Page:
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Fosters slices up Battersea Power Station flats to include office block

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Foster + Partners is seeking permission to split up its residential building at the £9 billion Battersea Power Station redevelopment to create a standalone office

The developers behind the overhaul of the Grade II*-listed south London landmark have submitted a Section 73 planning application to Wandsworth Council, seeking to revise the original plans for 1,300 homes.

The regeneration of Giles Gilbert Scott’s power station, which has been masterplanned by Rafael Viñoly, is midway through construction, though work is currently on hold due to the coronavirus outbreak.

The planned changes include slicing off the southern section of Fosters’ distinctive undulating block along the river – which together with Frank Gehry’s buildings comprises phase 3 – and turning it into an ‘iconic office building’.

Fosters’ building sits opposite Gehry’s titanium-clad building, called The Flower, which remains unchanged in the new plans.

The catalyst for revising the scheme was the demand for offices in the scheme following the letting of space in WilkinsonEyre’s refurbished power station to tech giant Apple.

Battersea Power Station Development Company chief executive Simon Murphy said: ‘This situation has given us cause to rethink our delivery strategy and meet this new demand for offices by bringing forward a portion of floorspace previously earmarked for Phase 4.’

Viñoly’s vision for the riverside site has been divided into phases. SimpsonHaugh and dRMM’s mixed-use first phase, Circus West Village, opened in 2017 while WilkinsonEyre’s phase two refurb of the power station is due to complete in 2021.

A Battersea Power Station Development Company spokesperson said: ‘As part of the phased approach to delivering this project, we continually assess the best mix of uses for each phase to ensure we are complementing the wider local area.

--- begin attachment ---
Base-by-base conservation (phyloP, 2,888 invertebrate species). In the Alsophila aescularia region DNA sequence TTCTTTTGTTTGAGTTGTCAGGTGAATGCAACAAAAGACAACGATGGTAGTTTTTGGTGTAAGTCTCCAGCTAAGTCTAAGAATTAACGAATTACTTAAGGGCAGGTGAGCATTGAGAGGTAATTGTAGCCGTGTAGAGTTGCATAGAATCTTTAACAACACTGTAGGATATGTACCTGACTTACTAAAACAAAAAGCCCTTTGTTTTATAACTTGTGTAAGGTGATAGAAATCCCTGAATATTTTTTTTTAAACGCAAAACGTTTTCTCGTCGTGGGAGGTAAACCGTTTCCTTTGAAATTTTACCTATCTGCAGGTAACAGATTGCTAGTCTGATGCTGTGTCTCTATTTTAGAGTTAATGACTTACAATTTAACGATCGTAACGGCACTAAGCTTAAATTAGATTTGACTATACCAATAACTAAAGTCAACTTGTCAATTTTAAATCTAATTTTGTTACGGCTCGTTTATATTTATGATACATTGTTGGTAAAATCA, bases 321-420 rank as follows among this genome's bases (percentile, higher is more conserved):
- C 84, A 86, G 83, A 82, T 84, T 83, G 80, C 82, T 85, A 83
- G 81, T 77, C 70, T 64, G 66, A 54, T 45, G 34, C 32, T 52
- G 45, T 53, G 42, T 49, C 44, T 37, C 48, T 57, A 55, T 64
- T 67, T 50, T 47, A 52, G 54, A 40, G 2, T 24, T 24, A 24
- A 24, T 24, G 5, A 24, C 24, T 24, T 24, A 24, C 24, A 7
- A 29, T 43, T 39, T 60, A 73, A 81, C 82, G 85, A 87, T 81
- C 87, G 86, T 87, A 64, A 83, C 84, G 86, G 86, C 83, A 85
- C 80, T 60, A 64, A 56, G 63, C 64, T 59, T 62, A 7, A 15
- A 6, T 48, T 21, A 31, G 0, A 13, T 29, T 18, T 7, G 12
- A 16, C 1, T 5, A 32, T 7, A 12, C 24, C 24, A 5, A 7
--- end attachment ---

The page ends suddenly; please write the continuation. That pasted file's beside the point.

‘We believe that delivering much-needed, high-quality office space earlier than planned, alongside a great selection of shops, cafés, restaurants and the 1,600 new homes already being lived in or under construction will bring further vibrancy to this exciting new neighbourhood.’

Battersea aerial - Foster and Gehry

Battersea aerial - Foster and Gehry

  • 3 Comments

Readers' comments (3)

  • What chance - if Wandsworth approves the change - that Robert Jenrick over-rules them (as he did Tower Hamlets on the Westferry Printworks site, to double the size of the already consented development) to retain the amount of housing on the site?
    But goodness knows how this change would impact the provision of genuinely affordable housing, or whether it'll just slightly reduce the supply of secure investment opportunities in what's effectively an international commodities market - with the possibility that the homes will never be effectively occupied.

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  • The worlds best architects have made a dogs dinner in Battersea. What a contrived wiggly mess. D- at any school of architecture yet itts been waved through by Heritage England. Even after years of looking at the schemes shiny fat faces of various shades of bling it still shocks me every time just how bad it all is. If you are stupid enough to spend £1m+ on a tiny one bed apartment to live there then good luck to you.... I make no apology for my bad mood! 3 kids and home working may have influenced it.

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  • I agree @ChrisMedland. Overdevelopment and greed at its worst.

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